Indian Meal Moth


pest87The Indian meal moth, Plodia interpunctella (Hubner), is one of the most commonly reported pests of stored grains in Canada.

pest88Larvae of the Indian meal moth feed upon grains, grain products, dried fruits, nuts, cereals, and a variety of processed food products. The Indian meal moth is also a common pantry pest.

The Indian meal moth is a handsome moth with a wing expanse of nearly three-quarters of an inch. It is easy to distinguish from other grain pests by the peculiar markings of the forewings; they are reddish brown with a copper luster on the outer two-thirds, but whitish gray on the inner or body ends. The hind wings lack distinctive markings and are more or less uniformly gray. Adults can be seen resting on the grain surface or grain bin walls. The adults fly at night and are attracted to lights.

The eggs of the Indian meal moth are whitish, ovate and very small. Because of their small size, they are difficult to see without the aid of a microscope. Eggs are deposited on the grain surface singularly or in groups of twelve to thirty.

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Newly hatched larvae are very small and difficult to see. Larger larvae are usually yellowish, greenish, or pinkish. Fully grown larvae are a half to five-eighths of an inch in length with a brownish head capsule. Larvae have three sets of legs near the head (thoracic legs) and five sets of prolegs on the abdomen. Larvae of the meal moth spin a web as they become fully grown and leave behind silken threads wherever they crawl. The webbing is often sufficiently abundant to attract attention. Loosely clinging webbing on the grain is characteristic of this pest.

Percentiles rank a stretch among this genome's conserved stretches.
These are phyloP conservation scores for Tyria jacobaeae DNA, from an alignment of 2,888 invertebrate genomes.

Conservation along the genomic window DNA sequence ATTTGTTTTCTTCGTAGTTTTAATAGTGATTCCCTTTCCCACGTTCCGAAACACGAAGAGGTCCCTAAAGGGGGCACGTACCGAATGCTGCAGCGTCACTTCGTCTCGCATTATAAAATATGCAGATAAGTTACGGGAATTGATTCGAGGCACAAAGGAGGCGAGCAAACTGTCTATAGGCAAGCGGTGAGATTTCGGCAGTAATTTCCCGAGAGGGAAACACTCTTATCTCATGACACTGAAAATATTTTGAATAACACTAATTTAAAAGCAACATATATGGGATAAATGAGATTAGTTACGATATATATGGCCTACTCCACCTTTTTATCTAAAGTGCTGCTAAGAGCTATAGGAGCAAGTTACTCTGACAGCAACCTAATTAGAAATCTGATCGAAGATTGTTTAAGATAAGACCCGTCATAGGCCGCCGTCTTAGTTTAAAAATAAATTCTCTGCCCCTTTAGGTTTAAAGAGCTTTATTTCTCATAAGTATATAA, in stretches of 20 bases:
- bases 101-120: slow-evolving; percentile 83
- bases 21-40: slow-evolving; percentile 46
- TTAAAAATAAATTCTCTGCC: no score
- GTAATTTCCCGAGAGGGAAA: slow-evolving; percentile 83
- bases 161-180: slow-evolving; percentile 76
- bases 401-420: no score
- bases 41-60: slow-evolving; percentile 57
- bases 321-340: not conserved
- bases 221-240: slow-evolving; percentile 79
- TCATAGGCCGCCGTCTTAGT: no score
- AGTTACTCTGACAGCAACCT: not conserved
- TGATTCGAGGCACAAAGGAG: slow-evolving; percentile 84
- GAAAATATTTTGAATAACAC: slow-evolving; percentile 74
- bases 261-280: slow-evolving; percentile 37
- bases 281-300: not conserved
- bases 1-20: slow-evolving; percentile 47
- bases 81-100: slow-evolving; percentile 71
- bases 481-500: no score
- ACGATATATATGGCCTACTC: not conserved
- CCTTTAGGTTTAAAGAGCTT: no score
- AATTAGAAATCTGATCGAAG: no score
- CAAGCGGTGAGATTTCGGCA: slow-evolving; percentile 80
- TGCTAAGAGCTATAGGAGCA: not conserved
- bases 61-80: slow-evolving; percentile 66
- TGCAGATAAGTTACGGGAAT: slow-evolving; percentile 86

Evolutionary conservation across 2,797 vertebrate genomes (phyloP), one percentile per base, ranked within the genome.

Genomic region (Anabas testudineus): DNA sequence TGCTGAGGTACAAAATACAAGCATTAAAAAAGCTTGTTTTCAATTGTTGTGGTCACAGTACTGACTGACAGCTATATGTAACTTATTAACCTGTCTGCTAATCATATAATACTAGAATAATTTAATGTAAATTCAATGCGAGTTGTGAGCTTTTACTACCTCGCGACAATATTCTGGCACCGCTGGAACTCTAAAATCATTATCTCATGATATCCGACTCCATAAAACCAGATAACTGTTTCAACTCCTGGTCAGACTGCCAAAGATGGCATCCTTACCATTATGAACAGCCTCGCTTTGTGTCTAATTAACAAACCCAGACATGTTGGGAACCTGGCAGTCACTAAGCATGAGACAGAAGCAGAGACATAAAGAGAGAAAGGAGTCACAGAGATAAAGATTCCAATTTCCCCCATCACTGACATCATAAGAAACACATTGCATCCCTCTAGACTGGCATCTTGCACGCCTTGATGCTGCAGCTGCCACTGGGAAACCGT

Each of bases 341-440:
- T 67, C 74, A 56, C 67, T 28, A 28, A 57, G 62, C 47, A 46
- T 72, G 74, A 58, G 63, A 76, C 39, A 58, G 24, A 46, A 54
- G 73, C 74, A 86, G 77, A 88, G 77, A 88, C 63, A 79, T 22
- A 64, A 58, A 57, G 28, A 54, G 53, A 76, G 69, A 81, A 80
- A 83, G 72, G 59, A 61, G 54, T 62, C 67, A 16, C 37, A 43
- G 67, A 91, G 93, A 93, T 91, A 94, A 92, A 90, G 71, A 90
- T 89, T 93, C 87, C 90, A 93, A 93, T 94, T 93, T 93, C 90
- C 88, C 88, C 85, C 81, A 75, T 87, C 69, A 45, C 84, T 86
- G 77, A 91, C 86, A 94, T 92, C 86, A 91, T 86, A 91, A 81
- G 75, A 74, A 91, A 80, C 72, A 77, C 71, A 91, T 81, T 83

pest90Life Cycle

As long as the temperature within a grain bin or building where grain is stored remains above 50° F, the Indian meal moth can survive and reproduce. A typical life cycle (egg to adult) is completed in forth to 55 days. A potential for seven to nine generations per year exists; however, because of cool temperatures during the winter months fewer generations are usually completed. Under optimal conditions, the entire life cycle can be completed in approximately 28 days.

A mature female lays 100 to 300 eggs on food material, either singularly or in groups of twelve to thirty. Larvae begin to hatch in two to fourteen days, depending on environmental conditions. Newly hatched larvae feed on fine materials within the grain and are small enough to pass through a 60-mesh screen. For this reason, it is difficult to exclude larvae from most packaged foods and grain.